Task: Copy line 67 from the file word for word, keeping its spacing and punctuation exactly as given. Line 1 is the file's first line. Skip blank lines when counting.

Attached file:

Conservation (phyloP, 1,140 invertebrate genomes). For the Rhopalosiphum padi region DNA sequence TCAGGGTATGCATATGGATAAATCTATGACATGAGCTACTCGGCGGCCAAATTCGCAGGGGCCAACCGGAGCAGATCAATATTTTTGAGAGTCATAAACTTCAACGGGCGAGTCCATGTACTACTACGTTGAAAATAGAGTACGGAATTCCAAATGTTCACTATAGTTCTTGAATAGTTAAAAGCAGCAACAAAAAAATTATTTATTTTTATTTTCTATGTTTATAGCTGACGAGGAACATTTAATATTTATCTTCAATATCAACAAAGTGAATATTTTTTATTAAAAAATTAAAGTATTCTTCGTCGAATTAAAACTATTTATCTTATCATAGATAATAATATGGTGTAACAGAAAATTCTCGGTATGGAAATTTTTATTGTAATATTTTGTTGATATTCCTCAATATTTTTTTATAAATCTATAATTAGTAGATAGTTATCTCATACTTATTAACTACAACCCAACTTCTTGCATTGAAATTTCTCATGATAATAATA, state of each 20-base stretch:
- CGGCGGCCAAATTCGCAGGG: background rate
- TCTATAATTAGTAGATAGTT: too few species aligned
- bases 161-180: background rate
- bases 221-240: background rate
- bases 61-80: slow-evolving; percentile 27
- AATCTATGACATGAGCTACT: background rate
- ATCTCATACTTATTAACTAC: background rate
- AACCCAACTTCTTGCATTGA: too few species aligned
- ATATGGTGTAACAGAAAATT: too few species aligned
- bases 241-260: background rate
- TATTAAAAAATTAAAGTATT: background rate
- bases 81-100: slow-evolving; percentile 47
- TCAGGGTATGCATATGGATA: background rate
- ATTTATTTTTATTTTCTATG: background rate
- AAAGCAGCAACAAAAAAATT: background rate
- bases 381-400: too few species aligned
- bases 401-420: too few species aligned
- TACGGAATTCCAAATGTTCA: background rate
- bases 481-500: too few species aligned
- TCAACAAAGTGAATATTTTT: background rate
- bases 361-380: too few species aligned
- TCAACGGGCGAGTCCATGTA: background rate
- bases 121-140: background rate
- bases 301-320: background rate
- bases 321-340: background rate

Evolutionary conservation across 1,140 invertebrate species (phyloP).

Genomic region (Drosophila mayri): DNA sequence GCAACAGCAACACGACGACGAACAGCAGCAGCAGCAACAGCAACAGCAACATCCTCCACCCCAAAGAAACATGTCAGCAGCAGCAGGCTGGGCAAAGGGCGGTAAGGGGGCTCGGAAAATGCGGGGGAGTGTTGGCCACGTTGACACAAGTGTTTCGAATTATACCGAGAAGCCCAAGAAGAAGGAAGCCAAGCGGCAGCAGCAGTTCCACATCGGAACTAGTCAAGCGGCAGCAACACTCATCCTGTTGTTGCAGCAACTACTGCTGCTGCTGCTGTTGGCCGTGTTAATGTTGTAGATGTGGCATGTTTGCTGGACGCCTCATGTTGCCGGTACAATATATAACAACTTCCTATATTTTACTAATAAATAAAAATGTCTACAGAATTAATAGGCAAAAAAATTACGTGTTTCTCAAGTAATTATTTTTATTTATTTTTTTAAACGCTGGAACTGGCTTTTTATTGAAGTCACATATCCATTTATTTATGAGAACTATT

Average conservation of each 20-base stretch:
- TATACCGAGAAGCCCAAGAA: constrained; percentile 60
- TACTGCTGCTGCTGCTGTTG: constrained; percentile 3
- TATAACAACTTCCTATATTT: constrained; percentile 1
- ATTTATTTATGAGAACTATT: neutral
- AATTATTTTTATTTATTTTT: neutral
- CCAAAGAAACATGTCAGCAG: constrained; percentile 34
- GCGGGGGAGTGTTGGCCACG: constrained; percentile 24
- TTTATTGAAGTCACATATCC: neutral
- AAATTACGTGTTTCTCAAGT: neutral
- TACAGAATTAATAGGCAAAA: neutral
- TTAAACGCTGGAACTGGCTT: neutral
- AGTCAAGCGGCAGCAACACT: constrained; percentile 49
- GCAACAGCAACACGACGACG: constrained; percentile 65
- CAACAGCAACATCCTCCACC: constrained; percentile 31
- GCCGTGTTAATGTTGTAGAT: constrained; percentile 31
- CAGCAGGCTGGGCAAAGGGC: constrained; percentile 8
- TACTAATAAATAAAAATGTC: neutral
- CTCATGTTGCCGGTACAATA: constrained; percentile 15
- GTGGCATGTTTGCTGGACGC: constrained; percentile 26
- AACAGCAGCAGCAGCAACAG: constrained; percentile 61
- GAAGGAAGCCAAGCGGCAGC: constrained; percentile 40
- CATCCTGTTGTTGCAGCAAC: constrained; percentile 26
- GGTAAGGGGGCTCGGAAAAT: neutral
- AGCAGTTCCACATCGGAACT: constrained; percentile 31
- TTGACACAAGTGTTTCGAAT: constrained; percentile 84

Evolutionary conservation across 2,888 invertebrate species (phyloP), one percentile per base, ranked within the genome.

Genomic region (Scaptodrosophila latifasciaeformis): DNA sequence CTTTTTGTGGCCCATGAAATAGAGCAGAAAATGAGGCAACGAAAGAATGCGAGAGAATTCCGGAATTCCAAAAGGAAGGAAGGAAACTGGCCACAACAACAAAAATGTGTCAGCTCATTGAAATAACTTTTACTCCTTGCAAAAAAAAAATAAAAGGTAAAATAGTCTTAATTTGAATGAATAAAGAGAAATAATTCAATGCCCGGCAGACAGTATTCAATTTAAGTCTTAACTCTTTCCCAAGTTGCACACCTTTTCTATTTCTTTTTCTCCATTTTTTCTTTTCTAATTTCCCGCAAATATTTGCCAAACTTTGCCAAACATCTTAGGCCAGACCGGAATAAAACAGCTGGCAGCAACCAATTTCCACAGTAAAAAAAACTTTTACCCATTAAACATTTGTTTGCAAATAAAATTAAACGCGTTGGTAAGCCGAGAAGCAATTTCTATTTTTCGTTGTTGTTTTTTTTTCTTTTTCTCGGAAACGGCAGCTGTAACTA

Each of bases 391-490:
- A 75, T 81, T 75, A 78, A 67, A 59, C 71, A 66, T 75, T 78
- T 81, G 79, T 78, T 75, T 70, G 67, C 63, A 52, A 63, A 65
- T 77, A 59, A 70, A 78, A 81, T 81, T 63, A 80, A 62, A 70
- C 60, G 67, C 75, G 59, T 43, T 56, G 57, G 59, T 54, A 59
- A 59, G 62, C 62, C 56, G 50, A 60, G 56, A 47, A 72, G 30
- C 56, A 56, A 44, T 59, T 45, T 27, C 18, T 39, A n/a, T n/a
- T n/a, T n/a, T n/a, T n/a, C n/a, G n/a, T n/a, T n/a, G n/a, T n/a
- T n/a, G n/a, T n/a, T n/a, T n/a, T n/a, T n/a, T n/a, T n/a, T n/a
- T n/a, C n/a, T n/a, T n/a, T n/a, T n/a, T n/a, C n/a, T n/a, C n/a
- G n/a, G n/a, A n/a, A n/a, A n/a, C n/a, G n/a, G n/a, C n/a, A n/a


- G n/a, G n/a, A n/a, A n/a, A n/a, C n/a, G n/a, G n/a, C n/a, A n/a